When I started teaching Latin at Hackensack High School, the motto in the school seal was one item about which I was asked. The translation was obvious, but actually studying the grammar of the words revealed an annoying problem: the phrase "scientia terras irradumus" did not make sense from the point of view of Latin grammar. There was something wrong with the verb "irradumus"--in classical Latin it would be better as "radiamus" but even in later Latin irradiare is a first conjugation verb and so the form should be "irradiamus" not "irradumus" as was in the school seal. This problem bothered me for many years, but today, August 8, 2000, I see what happened. Recently, I have been scanning parts of yearbooks for our www page and I noticed the evolution of the phrase in the school seal. It was particularly significant for this question from 1911 until 1931. Here are the seals produced on the yearbooks I found from these years.

1911 yearbook cover

1919 yearbook cover

1923 yearbook cover

1925 yearbook cover

1931 yearbook at page 65

seal AD 2000

seal AD 2001 !
Special Thanks to Mr Jeff Faherty for the printed seal and to Miss Sonya Kypreos and Mr Joseph LaMattina for the painted seal.

The evolution of the quill error. Or from "irradiamus" to "irradumus"!

1911 close-up

1919 close-up

1923 close-up

1925 close-up

1931 close-up

1999 close-up

seal January 2001!

The damage is done! Research into the years from 1925 through 1931 should be interesting. The 1929 yearbook has the seal on every page, but the only copy I have been able to find at the high school is a xerox copy of the book and the quality is too poor to discern if the change had yet been made. The 1930 yearbook, while one of the most elegant, does not seem to have any copy of the seal in it.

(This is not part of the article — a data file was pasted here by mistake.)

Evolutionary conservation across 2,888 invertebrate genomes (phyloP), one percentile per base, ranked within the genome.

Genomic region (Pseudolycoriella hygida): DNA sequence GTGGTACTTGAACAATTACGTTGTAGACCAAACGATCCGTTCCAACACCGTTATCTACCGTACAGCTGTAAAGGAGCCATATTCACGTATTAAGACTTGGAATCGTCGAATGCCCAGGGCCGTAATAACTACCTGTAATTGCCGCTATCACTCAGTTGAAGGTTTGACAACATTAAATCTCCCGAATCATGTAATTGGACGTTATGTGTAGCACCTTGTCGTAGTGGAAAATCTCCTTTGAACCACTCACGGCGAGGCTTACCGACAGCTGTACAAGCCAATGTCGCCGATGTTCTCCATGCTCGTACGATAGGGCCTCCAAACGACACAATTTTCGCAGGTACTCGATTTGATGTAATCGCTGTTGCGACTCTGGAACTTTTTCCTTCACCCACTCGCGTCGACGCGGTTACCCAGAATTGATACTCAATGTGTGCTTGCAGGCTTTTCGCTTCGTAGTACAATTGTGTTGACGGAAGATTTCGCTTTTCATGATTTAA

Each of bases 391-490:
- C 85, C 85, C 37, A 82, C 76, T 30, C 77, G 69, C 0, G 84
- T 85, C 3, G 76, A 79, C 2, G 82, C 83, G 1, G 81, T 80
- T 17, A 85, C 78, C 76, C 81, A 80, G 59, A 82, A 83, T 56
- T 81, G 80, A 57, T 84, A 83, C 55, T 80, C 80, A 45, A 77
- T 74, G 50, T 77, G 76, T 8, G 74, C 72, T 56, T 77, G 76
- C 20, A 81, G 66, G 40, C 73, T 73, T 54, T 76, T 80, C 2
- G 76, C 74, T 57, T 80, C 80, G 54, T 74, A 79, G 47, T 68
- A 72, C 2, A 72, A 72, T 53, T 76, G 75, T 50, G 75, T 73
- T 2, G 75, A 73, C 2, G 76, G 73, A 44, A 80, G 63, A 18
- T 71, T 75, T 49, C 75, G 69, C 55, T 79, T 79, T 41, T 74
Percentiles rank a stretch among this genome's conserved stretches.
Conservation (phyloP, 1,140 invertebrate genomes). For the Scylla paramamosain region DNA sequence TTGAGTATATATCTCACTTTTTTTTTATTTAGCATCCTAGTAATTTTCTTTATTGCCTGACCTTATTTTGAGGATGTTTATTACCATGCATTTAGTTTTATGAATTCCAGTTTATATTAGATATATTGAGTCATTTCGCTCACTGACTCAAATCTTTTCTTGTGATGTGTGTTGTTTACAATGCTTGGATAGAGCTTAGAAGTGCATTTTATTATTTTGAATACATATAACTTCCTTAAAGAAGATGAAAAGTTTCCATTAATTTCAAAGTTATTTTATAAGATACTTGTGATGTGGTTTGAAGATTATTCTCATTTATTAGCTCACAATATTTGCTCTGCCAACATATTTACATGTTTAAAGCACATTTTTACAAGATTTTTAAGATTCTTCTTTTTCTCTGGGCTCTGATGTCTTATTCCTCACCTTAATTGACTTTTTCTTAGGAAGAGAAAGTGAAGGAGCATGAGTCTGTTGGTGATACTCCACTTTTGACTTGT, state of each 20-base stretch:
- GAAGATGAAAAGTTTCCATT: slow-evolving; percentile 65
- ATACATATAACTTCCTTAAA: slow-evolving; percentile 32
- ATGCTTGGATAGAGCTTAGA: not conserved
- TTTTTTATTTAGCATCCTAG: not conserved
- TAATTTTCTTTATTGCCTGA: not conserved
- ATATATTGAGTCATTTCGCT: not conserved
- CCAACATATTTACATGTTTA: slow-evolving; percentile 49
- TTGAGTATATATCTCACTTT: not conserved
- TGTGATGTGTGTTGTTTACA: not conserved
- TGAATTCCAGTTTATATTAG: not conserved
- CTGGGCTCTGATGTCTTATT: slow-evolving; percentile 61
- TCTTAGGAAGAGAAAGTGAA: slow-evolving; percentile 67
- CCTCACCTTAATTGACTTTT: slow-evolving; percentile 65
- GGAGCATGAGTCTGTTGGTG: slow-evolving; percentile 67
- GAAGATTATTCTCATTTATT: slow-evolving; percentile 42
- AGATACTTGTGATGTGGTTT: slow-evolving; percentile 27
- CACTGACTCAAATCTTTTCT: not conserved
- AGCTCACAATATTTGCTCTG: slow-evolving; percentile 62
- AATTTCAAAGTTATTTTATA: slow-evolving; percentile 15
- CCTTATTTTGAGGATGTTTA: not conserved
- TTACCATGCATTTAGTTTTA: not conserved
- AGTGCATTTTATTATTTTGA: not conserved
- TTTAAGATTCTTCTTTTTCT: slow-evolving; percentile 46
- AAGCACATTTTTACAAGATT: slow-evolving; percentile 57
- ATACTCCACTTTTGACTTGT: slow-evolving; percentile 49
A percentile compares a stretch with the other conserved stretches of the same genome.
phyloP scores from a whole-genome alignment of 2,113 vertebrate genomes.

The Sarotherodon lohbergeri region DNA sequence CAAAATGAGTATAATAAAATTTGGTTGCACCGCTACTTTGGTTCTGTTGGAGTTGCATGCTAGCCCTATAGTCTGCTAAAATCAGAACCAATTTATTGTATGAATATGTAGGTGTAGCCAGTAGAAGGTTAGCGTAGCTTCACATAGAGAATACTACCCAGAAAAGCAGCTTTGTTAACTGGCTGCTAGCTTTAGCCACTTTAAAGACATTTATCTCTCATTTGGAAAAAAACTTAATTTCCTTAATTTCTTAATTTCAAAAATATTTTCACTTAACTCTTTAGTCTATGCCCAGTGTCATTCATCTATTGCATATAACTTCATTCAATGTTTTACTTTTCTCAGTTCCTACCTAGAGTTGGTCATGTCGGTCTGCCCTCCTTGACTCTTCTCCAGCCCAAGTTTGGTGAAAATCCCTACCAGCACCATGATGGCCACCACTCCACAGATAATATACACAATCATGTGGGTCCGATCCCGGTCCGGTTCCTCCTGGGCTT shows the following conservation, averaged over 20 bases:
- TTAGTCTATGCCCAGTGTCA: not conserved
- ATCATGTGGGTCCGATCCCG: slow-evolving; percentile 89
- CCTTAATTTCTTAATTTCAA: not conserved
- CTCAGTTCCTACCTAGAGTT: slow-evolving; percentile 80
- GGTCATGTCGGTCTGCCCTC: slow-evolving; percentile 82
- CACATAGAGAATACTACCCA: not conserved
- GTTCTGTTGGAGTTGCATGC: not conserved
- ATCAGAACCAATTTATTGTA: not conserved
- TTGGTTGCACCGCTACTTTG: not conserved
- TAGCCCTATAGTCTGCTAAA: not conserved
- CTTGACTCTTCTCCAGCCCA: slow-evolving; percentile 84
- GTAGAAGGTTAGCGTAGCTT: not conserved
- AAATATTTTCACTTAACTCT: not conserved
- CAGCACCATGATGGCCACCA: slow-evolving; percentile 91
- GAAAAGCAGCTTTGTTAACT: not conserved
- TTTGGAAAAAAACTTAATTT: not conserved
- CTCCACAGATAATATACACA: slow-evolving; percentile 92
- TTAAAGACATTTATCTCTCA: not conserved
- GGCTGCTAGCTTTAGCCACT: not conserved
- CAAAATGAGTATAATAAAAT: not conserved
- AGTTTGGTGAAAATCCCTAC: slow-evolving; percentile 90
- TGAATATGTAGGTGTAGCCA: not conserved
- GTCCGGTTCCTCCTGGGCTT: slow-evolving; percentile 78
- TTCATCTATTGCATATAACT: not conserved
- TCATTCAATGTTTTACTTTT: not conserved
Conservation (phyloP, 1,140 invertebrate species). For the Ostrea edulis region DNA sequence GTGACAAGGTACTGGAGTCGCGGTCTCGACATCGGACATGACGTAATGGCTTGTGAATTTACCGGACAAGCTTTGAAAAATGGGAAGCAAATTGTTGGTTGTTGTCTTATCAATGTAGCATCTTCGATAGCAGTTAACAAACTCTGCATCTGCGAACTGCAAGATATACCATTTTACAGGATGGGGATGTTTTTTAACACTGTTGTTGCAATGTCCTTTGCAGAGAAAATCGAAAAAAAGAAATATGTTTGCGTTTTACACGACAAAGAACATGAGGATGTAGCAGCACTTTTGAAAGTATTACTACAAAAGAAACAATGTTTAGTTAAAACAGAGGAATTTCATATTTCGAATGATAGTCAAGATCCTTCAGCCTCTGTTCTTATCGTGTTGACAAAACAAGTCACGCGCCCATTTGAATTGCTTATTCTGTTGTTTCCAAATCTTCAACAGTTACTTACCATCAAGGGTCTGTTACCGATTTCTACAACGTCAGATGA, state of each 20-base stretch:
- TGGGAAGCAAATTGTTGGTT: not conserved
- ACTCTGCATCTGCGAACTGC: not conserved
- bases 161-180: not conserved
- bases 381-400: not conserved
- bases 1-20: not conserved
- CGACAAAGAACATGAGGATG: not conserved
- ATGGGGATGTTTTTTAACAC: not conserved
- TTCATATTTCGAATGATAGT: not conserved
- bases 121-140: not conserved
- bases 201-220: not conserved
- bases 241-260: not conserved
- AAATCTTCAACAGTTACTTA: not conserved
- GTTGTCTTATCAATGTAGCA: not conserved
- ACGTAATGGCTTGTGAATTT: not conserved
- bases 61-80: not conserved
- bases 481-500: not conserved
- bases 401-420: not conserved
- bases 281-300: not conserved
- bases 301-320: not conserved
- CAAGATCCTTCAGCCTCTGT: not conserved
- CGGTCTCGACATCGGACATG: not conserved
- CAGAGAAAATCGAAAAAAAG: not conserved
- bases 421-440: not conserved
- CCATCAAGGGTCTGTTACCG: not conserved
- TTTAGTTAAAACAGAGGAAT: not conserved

The grammar of the phrase is pretty simple. IRRADIAMUS is first person plural, present indicative active "we irradiate" while TERRAS is a first declension noun and accusative plural meaning "the earth" or "lands" and SCIENTIA is a first declension noun in the ablative singular meaning "with knowledge." (IRRADUMUS is a non-form!) Note that Webster's New International Dictionary of the English Language, Second Edition, Unabridged (c.d. 1957), at page 1312, states that the English word "irradiate" comes from irradiatus the past participle of irradiare meaning to irradiate.

Those guilty of letting this mistake pass are those who knew (or should have known) better! In particular the Latin teachers at Hackensack High School at the end of the 1920's and the beginning of the 1930's. (QUI TACIT CONSENTIRE.) [Actually, Pope Boniface VIII wrote "Qui tacet consentire videtur."]
They are:

Martha M. Hazen, A.B., Mount Holyoke
Ada C. Fritts, A.B., Cornell
Bertha L. Field, Ph.B., Syracuse
Margerite Leffingwell, B.A., University of Chicago
Muriel Kennedy, B.A., M.A., Smith College

— Robert Kern Curtis

From an email I received today (February 8, 2001), a classmate who was a year ahead of me in "college" writes:

Actually, "irradumus" is part of a late Latin verb "irradummare" which means "We are irritatingly stupid." It appears in the plays by the Medieval nun Hildegarde of Grumpf who was beatified by Fiftus VI but the miracles she supposedly worked were practical jokes on the overly pious. Her cause never advanced and her very existence was denied by Pio Nono. This was otiose on his part because the texts of her plays are extant, though they were suppressed in the 18th century because of their irreverence. It has been rumored that her play about indulgences was lifted bodily by Mel Brooks for "The Producers."

No connection, of course, to its appearance on your school seal which is probably the work of a deranged printer's apprentice.

— Peter Matthews (Senior Latin teacher, Fordham Prep, 1964-1967)